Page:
I am so addicted to E M Forster’s writing now that I instantly started reading A Room with a View, which is very sweet and romantic but not as profoundly affecting as A Passage to India – in fact it reminded me of Vanity Fair and a few Georgette Heyer novels, maybe also a bit of Northanger Abbey. I’m going to read Howards End next. It’s so cool, such a wonderful surprise at this stage in my life to find an author I’d always vaguely dismissed as dull (I’m really not sure why, I think I thought he had a dull name) to actually turn out to write in such an engaging and accessible way.

The Tennis Party – Madeleine Wickham

The Tennis Party is a very well written book which would make a great play. The characters were vividly drawn and viciously skewer rich middle class British society, both at the time and today. It’s all set over one weekend and in one house (which is partly why I think it would translate well onto the stage, it sort of reminds me of the Cluedo film and also An Inspector Calls). It’s about a tennis party and the couples (and their children) and the dynamics and relationships between them. There’s even a mystery guest – Ella, Charles’  ex-wife turns up, invited mischievously by one of the children.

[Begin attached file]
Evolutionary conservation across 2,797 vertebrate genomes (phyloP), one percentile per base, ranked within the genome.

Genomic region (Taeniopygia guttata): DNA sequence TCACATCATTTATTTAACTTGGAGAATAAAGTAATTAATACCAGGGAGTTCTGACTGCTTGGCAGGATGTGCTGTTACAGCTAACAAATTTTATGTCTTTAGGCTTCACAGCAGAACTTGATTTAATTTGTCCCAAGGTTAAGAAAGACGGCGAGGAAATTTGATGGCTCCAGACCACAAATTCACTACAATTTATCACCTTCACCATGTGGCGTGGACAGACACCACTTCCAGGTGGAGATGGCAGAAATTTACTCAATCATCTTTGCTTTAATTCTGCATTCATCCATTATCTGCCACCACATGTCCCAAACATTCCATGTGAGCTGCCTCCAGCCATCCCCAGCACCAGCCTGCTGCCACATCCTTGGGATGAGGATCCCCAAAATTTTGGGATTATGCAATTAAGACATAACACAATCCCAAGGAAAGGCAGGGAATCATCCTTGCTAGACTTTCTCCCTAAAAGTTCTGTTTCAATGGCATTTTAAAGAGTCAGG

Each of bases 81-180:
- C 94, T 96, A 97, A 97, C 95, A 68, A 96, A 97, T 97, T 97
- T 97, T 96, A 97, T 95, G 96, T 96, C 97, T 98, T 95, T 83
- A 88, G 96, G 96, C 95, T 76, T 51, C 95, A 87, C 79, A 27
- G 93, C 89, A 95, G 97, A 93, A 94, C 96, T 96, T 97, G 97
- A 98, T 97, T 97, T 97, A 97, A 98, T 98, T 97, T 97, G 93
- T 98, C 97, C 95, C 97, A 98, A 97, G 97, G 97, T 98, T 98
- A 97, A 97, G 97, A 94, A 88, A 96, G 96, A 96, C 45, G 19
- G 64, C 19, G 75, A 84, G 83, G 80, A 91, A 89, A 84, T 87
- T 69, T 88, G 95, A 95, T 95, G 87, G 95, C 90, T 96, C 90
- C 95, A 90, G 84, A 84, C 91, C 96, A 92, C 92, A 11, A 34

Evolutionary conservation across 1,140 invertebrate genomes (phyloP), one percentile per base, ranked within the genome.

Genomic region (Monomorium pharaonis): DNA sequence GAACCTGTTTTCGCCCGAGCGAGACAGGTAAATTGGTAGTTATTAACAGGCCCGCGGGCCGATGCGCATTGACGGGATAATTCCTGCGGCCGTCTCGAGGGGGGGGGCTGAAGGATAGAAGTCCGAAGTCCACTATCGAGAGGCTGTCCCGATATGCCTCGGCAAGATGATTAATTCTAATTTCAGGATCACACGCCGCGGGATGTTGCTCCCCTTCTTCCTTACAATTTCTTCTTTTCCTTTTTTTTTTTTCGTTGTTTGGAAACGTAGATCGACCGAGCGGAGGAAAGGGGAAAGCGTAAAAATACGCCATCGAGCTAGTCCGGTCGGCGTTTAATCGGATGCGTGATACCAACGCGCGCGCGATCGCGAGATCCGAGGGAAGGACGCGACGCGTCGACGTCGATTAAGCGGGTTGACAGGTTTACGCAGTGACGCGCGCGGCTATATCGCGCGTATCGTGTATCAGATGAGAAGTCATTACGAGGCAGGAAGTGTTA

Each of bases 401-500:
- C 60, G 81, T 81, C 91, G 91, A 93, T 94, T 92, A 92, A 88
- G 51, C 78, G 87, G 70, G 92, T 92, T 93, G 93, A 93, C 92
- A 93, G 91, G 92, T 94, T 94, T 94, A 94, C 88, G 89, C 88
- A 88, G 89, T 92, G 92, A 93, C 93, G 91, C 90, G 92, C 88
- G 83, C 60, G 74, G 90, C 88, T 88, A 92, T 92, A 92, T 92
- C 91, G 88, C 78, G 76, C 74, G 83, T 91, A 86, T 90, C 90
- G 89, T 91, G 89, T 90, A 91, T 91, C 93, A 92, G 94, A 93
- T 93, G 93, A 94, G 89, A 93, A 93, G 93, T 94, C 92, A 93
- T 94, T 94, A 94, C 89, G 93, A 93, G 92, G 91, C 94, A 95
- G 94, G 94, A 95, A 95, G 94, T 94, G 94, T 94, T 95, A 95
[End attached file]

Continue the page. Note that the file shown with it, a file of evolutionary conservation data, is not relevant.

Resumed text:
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Emma – Jane Austen

I’ve just reread Emma by Jane Austen, and I can completely understand why it didn’t particularly engage the younger Rukaya, who had even less patience than I do with idiots.

To be fair, I don’t really know enough about the period to understand how important class was in those days, and whether the opinions and prejudices which lie so openly in Emma were the norm. I suppose they must have been, but I know Lord Byron and his fashionable set were around at that sort of time and quite contrary to the stuffiness we see in Emma I think it would be fair to say there was a veritable hurricane of excitement whirling around that dear little island. Anyway I have no problem with Emma being a snotty, arrogant, stuck up, self righteous and self important bitch as long as her character develops and grows. Now perhaps I’m revealing my own bigotry here, but at the end of the book I really wanted to see, besides the inevitable acquittal of her evils by her lover, some kind of shame and some kind of change in her opinions of the importance of class. Continue reading